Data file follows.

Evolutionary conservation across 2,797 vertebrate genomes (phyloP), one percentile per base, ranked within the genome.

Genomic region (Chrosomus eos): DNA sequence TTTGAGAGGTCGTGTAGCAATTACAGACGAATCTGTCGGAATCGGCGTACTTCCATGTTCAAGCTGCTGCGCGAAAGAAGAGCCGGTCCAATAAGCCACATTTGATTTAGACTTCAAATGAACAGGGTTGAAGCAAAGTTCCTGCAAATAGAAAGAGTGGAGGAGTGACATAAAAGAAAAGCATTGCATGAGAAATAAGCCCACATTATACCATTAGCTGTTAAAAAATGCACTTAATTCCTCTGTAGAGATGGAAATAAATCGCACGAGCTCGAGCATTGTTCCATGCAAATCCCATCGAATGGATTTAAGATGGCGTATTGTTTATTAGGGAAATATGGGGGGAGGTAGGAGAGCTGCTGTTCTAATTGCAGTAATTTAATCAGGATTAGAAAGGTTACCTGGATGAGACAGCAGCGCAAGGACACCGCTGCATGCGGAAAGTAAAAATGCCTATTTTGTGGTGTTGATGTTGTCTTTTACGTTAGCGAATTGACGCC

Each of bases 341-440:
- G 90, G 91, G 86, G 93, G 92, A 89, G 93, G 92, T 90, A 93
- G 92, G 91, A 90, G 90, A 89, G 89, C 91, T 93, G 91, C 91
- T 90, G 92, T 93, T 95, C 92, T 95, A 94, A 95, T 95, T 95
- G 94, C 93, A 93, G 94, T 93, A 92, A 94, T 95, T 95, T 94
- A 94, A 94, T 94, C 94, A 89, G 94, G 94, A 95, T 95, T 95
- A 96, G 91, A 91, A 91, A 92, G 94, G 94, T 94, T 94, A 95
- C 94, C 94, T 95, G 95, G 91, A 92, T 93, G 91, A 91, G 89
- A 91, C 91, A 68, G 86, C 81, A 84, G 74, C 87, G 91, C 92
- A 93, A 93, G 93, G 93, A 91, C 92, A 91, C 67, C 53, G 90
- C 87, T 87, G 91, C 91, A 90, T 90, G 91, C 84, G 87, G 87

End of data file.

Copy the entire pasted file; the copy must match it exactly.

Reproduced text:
Evolutionary conservation across 2,797 vertebrate genomes (phyloP), one percentile per base, ranked within the genome.

Genomic region (Chrosomus eos): DNA sequence TTTGAGAGGTCGTGTAGCAATTACAGACGAATCTGTCGGAATCGGCGTACTTCCATGTTCAAGCTGCTGCGCGAAAGAAGAGCCGGTCCAATAAGCCACATTTGATTTAGACTTCAAATGAACAGGGTTGAAGCAAAGTTCCTGCAAATAGAAAGAGTGGAGGAGTGACATAAAAGAAAAGCATTGCATGAGAAATAAGCCCACATTATACCATTAGCTGTTAAAAAATGCACTTAATTCCTCTGTAGAGATGGAAATAAATCGCACGAGCTCGAGCATTGTTCCATGCAAATCCCATCGAATGGATTTAAGATGGCGTATTGTTTATTAGGGAAATATGGGGGGAGGTAGGAGAGCTGCTGTTCTAATTGCAGTAATTTAATCAGGATTAGAAAGGTTACCTGGATGAGACAGCAGCGCAAGGACACCGCTGCATGCGGAAAGTAAAAATGCCTATTTTGTGGTGTTGATGTTGTCTTTTACGTTAGCGAATTGACGCC

Each of bases 341-440:
- G 90, G 91, G 86, G 93, G 92, A 89, G 93, G 92, T 90, A 93
- G 92, G 91, A 90, G 90, A 89, G 89, C 91, T 93, G 91, C 91
- T 90, G 92, T 93, T 95, C 92, T 95, A 94, A 95, T 95, T 95
- G 94, C 93, A 93, G 94, T 93, A 92, A 94, T 95, T 95, T 94
- A 94, A 94, T 94, C 94, A 89, G 94, G 94, A 95, T 95, T 95
- A 96, G 91, A 91, A 91, A 92, G 94, G 94, T 94, T 94, A 95
- C 94, C 94, T 95, G 95, G 91, A 92, T 93, G 91, A 91, G 89
- A 91, C 91, A 68, G 86, C 81, A 84, G 74, C 87, G 91, C 92
- A 93, A 93, G 93, G 93, A 91, C 92, A 91, C 67, C 53, G 90
- C 87, T 87, G 91, C 91, A 90, T 90, G 91, C 84, G 87, G 87